Numb. 36. THE Parliamentary Intelligencer, COMPRISING The Sum of Forraign Intelligence, with the Affairs now in Agitation in England, Scotland, and Ireland. For Information of the People. Published by Order. From Monday August 26. to Monday Septemb. 3. 1660.


THe Ambassador Extraordinary from Denmark, having been three days nobly entertained up­on his Majesties accompt at Sir Abraham Wil­liam's house in the Old-Palace-yard Westmin­ster, was on Saturday last in the afternoon fetched thence to Whitehal, by divers Lords, with about 20. Coaches, where his Majesty under a rich Canopy of State; in the midst of the chief Nobility (his Majesties Royall B [...]d of Pensioners being placed along the Ravles)▪ was pleased to give him Audience in the Banqueting-House. The Ambassadors Speech was in Latin, and chiefly imported [...] Congratulation from the King of Denmark his Master, touch­ing his Majesties happy Restauration to his Crown and [Page 572] Kingdoms, which was very well liked by his Majesty, who after a short yet affectionate Reply to the Ambassador, show­ed much of Royal favor to him and his Retinue, giving the chief of them his Royal hand to kiss. The Ambassador af­terwards addressed to their Hignesses the Dukes of York and Glocester, wishing a lasting settlement to both the Royal Fa­milies of England and Denmark. To which the Dukes like­wise returned him a very affectionate answer, with expressi­ons of their Respects and Friendship to his Majesty of Den­mark. Which done, the Ambassador was conducted back by the before mentioned and other Lords, to Sir Abraham Willi­am's house, where he was magnificently entertained at Sup­per, and at night went to his own Lodgings, taken up for him in Bedford street.

Riga in Liesland, July 10.

The Duke of Courland having been magnificently treated by our Governor and Magistrates, departed hence the seventh of this month with all his Family and Retinue to go for Libaw; he was met and received by the way by a Captain, in the head of a Troop of 300 horse.

Advertisements of Books newly Printed and Published.

Veritas Inconcussa, or a most certain Truth ascertained, That King Charls the first was no man of Blood, but a Martyr for his Peo­ple. By Fabian Philips Esq. Sold by William Place at Graies-Inn-Gate.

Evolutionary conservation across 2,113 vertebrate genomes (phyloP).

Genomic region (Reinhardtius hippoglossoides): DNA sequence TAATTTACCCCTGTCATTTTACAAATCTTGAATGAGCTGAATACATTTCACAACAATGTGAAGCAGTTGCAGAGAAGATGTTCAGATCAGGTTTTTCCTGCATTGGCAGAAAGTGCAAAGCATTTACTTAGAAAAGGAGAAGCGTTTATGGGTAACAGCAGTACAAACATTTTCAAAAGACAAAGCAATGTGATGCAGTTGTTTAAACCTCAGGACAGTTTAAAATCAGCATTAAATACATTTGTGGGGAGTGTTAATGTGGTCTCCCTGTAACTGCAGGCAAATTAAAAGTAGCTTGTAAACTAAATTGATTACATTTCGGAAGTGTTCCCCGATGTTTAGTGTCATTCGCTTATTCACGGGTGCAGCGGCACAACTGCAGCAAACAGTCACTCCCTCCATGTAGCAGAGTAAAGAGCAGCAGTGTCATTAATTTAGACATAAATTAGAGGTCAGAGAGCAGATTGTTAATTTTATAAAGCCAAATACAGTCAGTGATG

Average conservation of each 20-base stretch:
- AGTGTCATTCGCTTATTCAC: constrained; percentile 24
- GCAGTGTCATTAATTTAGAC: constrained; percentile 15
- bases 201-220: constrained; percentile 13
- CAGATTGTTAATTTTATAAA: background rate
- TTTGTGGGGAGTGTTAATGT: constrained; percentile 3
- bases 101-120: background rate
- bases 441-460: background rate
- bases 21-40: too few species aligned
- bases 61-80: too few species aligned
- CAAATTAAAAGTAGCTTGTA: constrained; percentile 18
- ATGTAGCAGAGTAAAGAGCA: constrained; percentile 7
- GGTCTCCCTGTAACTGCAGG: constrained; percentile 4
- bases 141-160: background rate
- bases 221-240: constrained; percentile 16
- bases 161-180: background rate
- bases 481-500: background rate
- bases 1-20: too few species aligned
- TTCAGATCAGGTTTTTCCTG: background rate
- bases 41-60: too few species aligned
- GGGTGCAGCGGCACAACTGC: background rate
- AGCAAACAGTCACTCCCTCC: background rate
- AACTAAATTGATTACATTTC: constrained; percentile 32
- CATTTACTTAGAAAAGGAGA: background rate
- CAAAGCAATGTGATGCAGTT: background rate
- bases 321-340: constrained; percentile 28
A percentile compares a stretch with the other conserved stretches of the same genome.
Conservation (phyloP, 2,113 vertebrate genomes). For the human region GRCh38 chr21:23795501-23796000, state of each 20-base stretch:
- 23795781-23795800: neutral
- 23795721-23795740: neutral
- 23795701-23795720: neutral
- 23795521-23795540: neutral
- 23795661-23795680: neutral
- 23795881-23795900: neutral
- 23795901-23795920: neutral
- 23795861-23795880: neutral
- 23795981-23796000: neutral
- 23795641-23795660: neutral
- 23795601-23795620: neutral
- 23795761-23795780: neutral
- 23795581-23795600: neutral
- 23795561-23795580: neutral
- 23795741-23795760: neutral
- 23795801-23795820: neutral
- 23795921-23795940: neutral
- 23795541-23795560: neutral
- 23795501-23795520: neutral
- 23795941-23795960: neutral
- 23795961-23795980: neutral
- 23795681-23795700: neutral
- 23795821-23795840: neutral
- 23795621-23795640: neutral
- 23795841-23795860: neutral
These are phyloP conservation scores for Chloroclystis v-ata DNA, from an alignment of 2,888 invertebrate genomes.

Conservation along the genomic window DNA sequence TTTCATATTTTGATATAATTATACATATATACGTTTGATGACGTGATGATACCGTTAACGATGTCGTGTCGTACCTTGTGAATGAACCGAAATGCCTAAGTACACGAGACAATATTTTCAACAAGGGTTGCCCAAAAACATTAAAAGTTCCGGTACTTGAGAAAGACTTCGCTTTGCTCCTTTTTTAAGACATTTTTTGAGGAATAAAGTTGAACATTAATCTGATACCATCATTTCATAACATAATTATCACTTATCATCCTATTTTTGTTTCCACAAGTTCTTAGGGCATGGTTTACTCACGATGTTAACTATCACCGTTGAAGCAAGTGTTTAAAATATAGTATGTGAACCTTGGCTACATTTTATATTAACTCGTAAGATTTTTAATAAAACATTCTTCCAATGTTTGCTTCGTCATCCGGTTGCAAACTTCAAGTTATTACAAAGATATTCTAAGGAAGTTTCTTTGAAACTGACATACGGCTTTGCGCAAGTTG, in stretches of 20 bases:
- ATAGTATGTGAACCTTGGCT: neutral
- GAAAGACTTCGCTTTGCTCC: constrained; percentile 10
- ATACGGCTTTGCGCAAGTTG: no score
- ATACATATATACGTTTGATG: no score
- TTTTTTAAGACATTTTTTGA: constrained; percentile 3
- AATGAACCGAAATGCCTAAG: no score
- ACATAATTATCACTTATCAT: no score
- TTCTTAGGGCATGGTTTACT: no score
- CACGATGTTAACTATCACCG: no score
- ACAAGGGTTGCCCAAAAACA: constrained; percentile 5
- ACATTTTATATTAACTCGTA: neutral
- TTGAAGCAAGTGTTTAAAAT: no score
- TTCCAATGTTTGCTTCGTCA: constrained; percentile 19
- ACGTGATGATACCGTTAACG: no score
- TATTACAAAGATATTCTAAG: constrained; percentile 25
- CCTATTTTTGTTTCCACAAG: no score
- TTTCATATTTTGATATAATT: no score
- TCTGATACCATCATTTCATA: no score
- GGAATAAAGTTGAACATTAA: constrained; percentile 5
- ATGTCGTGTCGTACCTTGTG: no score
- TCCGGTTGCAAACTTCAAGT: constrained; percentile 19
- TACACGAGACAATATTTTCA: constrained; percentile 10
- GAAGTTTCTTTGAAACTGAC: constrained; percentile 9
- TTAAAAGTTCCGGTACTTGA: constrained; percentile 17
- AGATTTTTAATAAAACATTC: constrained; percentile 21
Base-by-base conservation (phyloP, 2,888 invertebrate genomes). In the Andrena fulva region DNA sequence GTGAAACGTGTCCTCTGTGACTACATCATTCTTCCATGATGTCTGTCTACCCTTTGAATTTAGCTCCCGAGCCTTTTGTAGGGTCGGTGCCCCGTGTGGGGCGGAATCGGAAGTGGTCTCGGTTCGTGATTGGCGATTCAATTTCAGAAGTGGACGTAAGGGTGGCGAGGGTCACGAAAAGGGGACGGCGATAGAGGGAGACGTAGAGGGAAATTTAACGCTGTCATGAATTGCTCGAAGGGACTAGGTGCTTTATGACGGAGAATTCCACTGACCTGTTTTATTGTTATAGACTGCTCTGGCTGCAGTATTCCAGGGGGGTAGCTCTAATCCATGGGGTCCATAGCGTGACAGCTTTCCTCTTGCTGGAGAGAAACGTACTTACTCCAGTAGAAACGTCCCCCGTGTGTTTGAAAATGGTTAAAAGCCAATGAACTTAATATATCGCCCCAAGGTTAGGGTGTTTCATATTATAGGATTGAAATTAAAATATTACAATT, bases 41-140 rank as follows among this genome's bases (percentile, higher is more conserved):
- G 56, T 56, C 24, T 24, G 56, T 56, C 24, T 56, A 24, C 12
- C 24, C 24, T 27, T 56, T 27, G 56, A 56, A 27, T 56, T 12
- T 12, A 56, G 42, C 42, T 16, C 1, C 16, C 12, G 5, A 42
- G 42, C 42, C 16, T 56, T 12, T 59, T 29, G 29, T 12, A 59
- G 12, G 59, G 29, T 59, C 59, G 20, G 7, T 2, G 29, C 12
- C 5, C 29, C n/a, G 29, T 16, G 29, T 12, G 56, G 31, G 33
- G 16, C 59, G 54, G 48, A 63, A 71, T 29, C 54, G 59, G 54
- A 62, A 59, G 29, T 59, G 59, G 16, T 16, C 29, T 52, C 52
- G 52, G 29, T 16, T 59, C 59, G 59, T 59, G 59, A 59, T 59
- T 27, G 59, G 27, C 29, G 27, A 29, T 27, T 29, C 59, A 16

Th [...] Bowels of Tender Mercy, Sealed in the everlasting Co­venant: As also the Treasures of Grace, &c. By Mr. Obadiah Sedgwick

The Drinking of the Bitter Cup: Or the hardest Lesson in Christs School, learned and taught by himself, Passive Obedience, by John Bri [...]sley, Minister of the Gospel at Great Tarmouth. Both sold by Joseph Cranford at the Castle and Lyon in St. Pauls Church-yard.

The Beatitudes, or a Discourse upon patt of Christs Sermon on the M [...]unt. By Thomas Watson, Minister at St. Stevens Walbrook. Sold by Ralph Smith at the Bible in Cornhil, near the Old Exchange.

Manaductio or a Leading of Children by the hand through the Principles of Grammer by James Shirley.

An Epistle written and presented to his Majesty by Arise Evans who yet liveth. Both sold by Richard Lownds at the White Lyon in Pauls-Church-Yard.

[Page 573]His Grace the Duke of Albemarle &c. is by the special favor of His Majesty declared Lord Lievtenant of the King­dome of Ireland.

Elsenore, July 21.

The Swedish forces are transported from this place almost day and night, and it is hoped, that before this night, they will be all gone.

It is advertised from Breslaw in Silesia, that some Officers were there arrived out of Transylvania, having been but three days upon their journey, who relate, that all Transyl­vania except two places, had put themselves under the pro­tection of the Great Turk, to injoy their free exercise of re­ligion under him, but the young Prince Ragotzi hath sub­mitted himself to the Emperors protection.


His Majestie having been pleased to Constitute the Lord Belasyse Lord Lieutenant of the East Ryding in Yorkshire, his Lordship summoned the Countrey to appear before him at Beverley the 13. of this instant August, together with his Deputy-Lieutenants, Justices of the Peace, and chief Con­stables; where being met, they gave order for the raising the Trained B [...]n [...]s, being 3000. men, into three gallant Regi­ments, Commanded by Sir Francis Boynton, Sir John Hotham ▪ and Mr. Wharton, as Colonels; and Sir Robert Hilliard Com­mands the Horse. These will all muster (in Bodies) before his Lordship within fifte [...]n days after their Harvest is over; the example whereof will be of great consequence to other Counties, towards the settlement of the Ancient Legal way of Trained Bands for the security of the Kingdom.

From Argileshire in Scotland Aug. 13. 1660.

Here is very much rejoycing at the Imprisonment of the Marquess of Argile: for though this Country bears his [Page 572] name, there are too many Families which he hath endeavor­ed to [...]ine; the woful experience whereof will be evidenced by the Clandowgals, Clan Leans, Mac Donnals, and Mac Waughtons, besides the unnatural and unhumane usage of ma­ny hundred poor souls sent by him into the Island of Jura, where they all perished. Whether he hath practised mur­ther, and taking possession, you will hear ere long: I assure you that thousands are glad of what is done, who, although you yet have not their hands in this Letter, yet neither hands nor hearts will be wanting to preserve his Majesties peace in Argileshire against all opposers whatsoever.


His Majesty was pleased to confer the honor of Knighthood on Lieu. colonel John Jackson of Harraton in the County of Dur­ham, as a present mark of his Royal favor for his loyal services and sufferings in the Wars.